Beige Book: Firms Struggling to Find Hourly Workers

September 12, 2018

Now Hiring

As businesses in the Southeast struggle to fill low-skill jobs, some firms say they plan to move to places with larger pools of available workers, according to the Federal Reserve Bank of Atlanta's new Beige Book reportOff-site link on regional economic conditions.

Atlanta Fed business contacts report that overall economic activity continued to expand moderately over the past month and a half. And the outlook among companies for the rest of the year remains positive, despite unease over trade policy.

Beige Book: Firms Struggling to Find Hourly Workers

Hiring challenges persist

As has been the case for about three years, firms report challenges in hiring. At first, companies mostly struggled to recruit and retain people in specialized technical fields. However, employers have more recently faced particular challenges in hiring for low-skill and hourly positions. In addition to considering relocations, firms say they are reducing their hiring standards and requirements or seeking ways to use automation instead of workers.

Meanwhile, some contacts continue to report growing pressure to raise wages. Nevertheless, according to the Beige Book, firms were offering raises greater than 2 to 3 percent only to certain groups of workers. Overall, firms continued to "approach compensation creatively," offering more worker flexibility and using bonuses, incentive pay, profit sharing, or other forms of temporary compensation.

In other economic sectors, the Beige Book finds:

  • The summer 2018 tourism season was better than that of 2017. In Florida, hotel occupancy and average rate charged per room topped expectations. However, a "red tide," a toxic algae bloom that feeds on various pollutants near the coastline, killed hundreds of thousands of fish on the Florida Gulf Coast and diminished tourism during August. The tourism outlook across the Southeast is mixed for the rest of 2018, as some locales expect improved business while others do not.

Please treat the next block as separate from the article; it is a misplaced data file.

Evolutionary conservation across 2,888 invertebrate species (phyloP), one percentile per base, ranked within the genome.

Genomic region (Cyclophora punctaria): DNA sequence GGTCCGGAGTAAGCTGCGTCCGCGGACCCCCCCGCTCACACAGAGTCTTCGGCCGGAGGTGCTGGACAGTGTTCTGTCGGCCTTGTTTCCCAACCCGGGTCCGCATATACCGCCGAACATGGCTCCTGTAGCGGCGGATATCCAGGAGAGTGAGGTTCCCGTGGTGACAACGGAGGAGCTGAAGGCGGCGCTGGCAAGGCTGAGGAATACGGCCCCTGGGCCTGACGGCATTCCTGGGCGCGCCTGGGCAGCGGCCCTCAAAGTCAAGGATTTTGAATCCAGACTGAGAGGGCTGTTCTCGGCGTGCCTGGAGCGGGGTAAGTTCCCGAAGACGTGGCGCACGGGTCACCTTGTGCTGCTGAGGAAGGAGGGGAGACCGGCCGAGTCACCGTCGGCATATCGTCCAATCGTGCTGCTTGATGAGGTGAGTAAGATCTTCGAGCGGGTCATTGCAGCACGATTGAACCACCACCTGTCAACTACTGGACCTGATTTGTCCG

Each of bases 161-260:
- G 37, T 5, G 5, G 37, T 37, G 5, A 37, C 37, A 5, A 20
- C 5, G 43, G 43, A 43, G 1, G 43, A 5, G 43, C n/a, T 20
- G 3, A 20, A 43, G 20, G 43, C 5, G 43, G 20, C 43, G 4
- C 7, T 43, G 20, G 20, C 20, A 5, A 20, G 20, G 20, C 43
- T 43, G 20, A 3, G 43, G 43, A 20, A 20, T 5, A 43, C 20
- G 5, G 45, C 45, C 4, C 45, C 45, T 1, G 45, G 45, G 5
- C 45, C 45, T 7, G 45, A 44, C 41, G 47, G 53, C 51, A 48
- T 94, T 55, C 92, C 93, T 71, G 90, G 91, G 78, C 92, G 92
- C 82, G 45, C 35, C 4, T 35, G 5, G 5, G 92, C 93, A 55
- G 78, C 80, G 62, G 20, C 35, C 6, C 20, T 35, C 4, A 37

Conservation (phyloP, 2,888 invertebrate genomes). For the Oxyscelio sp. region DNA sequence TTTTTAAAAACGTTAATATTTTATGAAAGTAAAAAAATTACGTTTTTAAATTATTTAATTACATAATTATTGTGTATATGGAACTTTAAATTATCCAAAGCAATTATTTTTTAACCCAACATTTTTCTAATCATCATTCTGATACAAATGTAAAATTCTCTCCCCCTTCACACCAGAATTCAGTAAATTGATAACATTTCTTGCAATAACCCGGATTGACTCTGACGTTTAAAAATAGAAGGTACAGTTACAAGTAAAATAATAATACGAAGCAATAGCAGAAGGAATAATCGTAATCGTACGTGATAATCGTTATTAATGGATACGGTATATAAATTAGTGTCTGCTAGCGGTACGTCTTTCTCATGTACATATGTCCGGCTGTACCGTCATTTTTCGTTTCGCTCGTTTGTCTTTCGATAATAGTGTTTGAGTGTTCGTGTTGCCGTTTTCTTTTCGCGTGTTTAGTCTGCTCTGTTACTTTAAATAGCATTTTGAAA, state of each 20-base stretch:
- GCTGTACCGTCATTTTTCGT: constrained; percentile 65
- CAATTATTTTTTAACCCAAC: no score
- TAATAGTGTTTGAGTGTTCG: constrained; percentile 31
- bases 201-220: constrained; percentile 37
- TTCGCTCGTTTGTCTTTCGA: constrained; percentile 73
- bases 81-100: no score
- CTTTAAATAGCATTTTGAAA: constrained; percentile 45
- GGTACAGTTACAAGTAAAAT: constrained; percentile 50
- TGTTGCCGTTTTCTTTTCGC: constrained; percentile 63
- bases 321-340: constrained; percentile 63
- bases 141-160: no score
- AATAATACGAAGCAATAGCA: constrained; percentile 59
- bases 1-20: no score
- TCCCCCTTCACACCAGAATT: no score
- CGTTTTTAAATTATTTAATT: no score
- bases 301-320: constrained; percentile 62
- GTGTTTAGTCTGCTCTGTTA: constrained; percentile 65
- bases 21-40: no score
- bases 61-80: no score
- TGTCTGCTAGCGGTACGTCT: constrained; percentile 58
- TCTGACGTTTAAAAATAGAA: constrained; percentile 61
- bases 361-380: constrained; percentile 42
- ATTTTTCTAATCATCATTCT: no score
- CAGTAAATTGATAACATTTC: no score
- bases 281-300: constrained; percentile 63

• Residential real estate contacts report modest growth, but homebuilders continue to report that a lack of available lots has hindered their ability to meet demand.
  • Demand for commercial real estate remained strong across the Southeast. At the same time, many commercial construction contacts say uncertainty about rising materials costs is making it harder to bid on and finish projects. On the whole, though, the outlook for nonresidential and apartment construction remains positive across the region.
  • Air cargo contacts say domestic business is up because of increased e-commerce shipments. Their exports to Europe softened, and cargo volume from Latin America was robust.
  • Among manufacturers, activity is strong but tariff concerns tempered the outlook. Slightly less than one-third of contacts expect higher production during the next six months.
  • Tariffs are also a concern among some energy industry contacts, who worry that duties on steel and aluminum could affect the viability of plant expansion and construction projects in Louisiana.

The next FOMC meetingOff-site link will be held September 25–26.

photo of Charles Davidson
Charles Davidson

Staff writer for Economy Matters